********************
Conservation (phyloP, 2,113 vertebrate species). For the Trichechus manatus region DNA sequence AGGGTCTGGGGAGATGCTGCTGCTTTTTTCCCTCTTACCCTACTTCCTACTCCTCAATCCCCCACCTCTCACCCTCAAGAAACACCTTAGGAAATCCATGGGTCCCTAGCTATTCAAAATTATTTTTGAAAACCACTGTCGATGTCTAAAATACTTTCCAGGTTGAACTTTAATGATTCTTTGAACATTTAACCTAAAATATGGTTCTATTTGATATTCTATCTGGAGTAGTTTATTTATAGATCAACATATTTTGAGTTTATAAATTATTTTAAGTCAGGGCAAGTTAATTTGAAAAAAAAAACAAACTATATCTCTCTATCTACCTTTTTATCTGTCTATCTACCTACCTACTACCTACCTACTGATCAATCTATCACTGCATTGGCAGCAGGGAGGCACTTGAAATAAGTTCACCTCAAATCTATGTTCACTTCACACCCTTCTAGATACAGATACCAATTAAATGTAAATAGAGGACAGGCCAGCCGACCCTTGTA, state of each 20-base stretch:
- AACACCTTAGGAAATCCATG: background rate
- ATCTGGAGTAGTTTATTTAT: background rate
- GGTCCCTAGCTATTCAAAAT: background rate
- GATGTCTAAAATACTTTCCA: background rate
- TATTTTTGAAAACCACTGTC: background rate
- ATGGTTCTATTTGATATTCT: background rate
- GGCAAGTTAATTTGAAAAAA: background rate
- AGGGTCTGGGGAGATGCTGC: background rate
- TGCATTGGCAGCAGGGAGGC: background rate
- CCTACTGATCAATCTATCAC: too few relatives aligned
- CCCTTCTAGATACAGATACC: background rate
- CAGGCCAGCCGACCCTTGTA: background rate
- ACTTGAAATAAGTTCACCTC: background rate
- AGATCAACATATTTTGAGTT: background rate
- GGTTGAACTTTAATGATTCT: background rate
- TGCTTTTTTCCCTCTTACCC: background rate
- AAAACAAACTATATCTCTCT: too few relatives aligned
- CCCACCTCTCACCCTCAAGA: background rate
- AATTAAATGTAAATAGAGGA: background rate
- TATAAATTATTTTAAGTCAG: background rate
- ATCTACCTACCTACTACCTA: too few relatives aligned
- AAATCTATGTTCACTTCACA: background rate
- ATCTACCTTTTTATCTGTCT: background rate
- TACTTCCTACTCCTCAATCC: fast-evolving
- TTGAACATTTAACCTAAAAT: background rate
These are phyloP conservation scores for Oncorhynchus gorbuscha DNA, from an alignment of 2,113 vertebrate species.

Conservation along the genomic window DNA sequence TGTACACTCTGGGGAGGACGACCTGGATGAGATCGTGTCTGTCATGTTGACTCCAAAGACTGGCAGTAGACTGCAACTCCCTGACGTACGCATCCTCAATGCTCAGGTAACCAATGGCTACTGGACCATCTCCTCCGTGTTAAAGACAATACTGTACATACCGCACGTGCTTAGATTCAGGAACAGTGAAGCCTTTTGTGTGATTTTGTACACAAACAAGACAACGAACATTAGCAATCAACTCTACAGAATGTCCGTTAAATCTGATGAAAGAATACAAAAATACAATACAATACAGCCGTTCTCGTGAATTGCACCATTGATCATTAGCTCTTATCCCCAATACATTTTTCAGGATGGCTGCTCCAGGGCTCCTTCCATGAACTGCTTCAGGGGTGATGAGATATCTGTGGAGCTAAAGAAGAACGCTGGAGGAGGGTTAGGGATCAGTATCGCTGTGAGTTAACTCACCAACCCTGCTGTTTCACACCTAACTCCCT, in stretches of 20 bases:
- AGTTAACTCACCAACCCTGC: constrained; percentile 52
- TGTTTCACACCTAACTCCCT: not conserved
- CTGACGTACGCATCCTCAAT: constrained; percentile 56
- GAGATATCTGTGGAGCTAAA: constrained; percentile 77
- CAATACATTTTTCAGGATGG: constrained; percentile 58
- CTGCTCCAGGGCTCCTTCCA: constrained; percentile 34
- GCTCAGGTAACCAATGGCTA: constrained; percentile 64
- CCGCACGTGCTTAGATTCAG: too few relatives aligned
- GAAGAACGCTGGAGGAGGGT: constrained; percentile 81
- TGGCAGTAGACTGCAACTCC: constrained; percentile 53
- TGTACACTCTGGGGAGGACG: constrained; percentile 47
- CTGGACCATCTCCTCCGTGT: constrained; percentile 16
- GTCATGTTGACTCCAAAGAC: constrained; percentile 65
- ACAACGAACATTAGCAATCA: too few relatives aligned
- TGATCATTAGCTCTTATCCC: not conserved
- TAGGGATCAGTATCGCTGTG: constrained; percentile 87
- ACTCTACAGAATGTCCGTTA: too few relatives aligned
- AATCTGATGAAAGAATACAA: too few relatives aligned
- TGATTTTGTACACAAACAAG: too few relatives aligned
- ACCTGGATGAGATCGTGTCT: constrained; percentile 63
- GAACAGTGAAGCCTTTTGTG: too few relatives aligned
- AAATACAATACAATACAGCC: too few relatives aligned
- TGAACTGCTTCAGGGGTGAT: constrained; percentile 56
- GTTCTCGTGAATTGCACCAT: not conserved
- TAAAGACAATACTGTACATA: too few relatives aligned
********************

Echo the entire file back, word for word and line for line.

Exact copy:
Conservation (phyloP, 2,113 vertebrate species). For the Trichechus manatus region DNA sequence AGGGTCTGGGGAGATGCTGCTGCTTTTTTCCCTCTTACCCTACTTCCTACTCCTCAATCCCCCACCTCTCACCCTCAAGAAACACCTTAGGAAATCCATGGGTCCCTAGCTATTCAAAATTATTTTTGAAAACCACTGTCGATGTCTAAAATACTTTCCAGGTTGAACTTTAATGATTCTTTGAACATTTAACCTAAAATATGGTTCTATTTGATATTCTATCTGGAGTAGTTTATTTATAGATCAACATATTTTGAGTTTATAAATTATTTTAAGTCAGGGCAAGTTAATTTGAAAAAAAAAACAAACTATATCTCTCTATCTACCTTTTTATCTGTCTATCTACCTACCTACTACCTACCTACTGATCAATCTATCACTGCATTGGCAGCAGGGAGGCACTTGAAATAAGTTCACCTCAAATCTATGTTCACTTCACACCCTTCTAGATACAGATACCAATTAAATGTAAATAGAGGACAGGCCAGCCGACCCTTGTA, state of each 20-base stretch:
- AACACCTTAGGAAATCCATG: background rate
- ATCTGGAGTAGTTTATTTAT: background rate
- GGTCCCTAGCTATTCAAAAT: background rate
- GATGTCTAAAATACTTTCCA: background rate
- TATTTTTGAAAACCACTGTC: background rate
- ATGGTTCTATTTGATATTCT: background rate
- GGCAAGTTAATTTGAAAAAA: background rate
- AGGGTCTGGGGAGATGCTGC: background rate
- TGCATTGGCAGCAGGGAGGC: background rate
- CCTACTGATCAATCTATCAC: too few relatives aligned
- CCCTTCTAGATACAGATACC: background rate
- CAGGCCAGCCGACCCTTGTA: background rate
- ACTTGAAATAAGTTCACCTC: background rate
- AGATCAACATATTTTGAGTT: background rate
- GGTTGAACTTTAATGATTCT: background rate
- TGCTTTTTTCCCTCTTACCC: background rate
- AAAACAAACTATATCTCTCT: too few relatives aligned
- CCCACCTCTCACCCTCAAGA: background rate
- AATTAAATGTAAATAGAGGA: background rate
- TATAAATTATTTTAAGTCAG: background rate
- ATCTACCTACCTACTACCTA: too few relatives aligned
- AAATCTATGTTCACTTCACA: background rate
- ATCTACCTTTTTATCTGTCT: background rate
- TACTTCCTACTCCTCAATCC: fast-evolving
- TTGAACATTTAACCTAAAAT: background rate
These are phyloP conservation scores for Oncorhynchus gorbuscha DNA, from an alignment of 2,113 vertebrate species.

Conservation along the genomic window DNA sequence TGTACACTCTGGGGAGGACGACCTGGATGAGATCGTGTCTGTCATGTTGACTCCAAAGACTGGCAGTAGACTGCAACTCCCTGACGTACGCATCCTCAATGCTCAGGTAACCAATGGCTACTGGACCATCTCCTCCGTGTTAAAGACAATACTGTACATACCGCACGTGCTTAGATTCAGGAACAGTGAAGCCTTTTGTGTGATTTTGTACACAAACAAGACAACGAACATTAGCAATCAACTCTACAGAATGTCCGTTAAATCTGATGAAAGAATACAAAAATACAATACAATACAGCCGTTCTCGTGAATTGCACCATTGATCATTAGCTCTTATCCCCAATACATTTTTCAGGATGGCTGCTCCAGGGCTCCTTCCATGAACTGCTTCAGGGGTGATGAGATATCTGTGGAGCTAAAGAAGAACGCTGGAGGAGGGTTAGGGATCAGTATCGCTGTGAGTTAACTCACCAACCCTGCTGTTTCACACCTAACTCCCT, in stretches of 20 bases:
- AGTTAACTCACCAACCCTGC: constrained; percentile 52
- TGTTTCACACCTAACTCCCT: not conserved
- CTGACGTACGCATCCTCAAT: constrained; percentile 56
- GAGATATCTGTGGAGCTAAA: constrained; percentile 77
- CAATACATTTTTCAGGATGG: constrained; percentile 58
- CTGCTCCAGGGCTCCTTCCA: constrained; percentile 34
- GCTCAGGTAACCAATGGCTA: constrained; percentile 64
- CCGCACGTGCTTAGATTCAG: too few relatives aligned
- GAAGAACGCTGGAGGAGGGT: constrained; percentile 81
- TGGCAGTAGACTGCAACTCC: constrained; percentile 53
- TGTACACTCTGGGGAGGACG: constrained; percentile 47
- CTGGACCATCTCCTCCGTGT: constrained; percentile 16
- GTCATGTTGACTCCAAAGAC: constrained; percentile 65
- ACAACGAACATTAGCAATCA: too few relatives aligned
- TGATCATTAGCTCTTATCCC: not conserved
- TAGGGATCAGTATCGCTGTG: constrained; percentile 87
- ACTCTACAGAATGTCCGTTA: too few relatives aligned
- AATCTGATGAAAGAATACAA: too few relatives aligned
- TGATTTTGTACACAAACAAG: too few relatives aligned
- ACCTGGATGAGATCGTGTCT: constrained; percentile 63
- GAACAGTGAAGCCTTTTGTG: too few relatives aligned
- AAATACAATACAATACAGCC: too few relatives aligned
- TGAACTGCTTCAGGGGTGAT: constrained; percentile 56
- GTTCTCGTGAATTGCACCAT: not conserved
- TAAAGACAATACTGTACATA: too few relatives aligned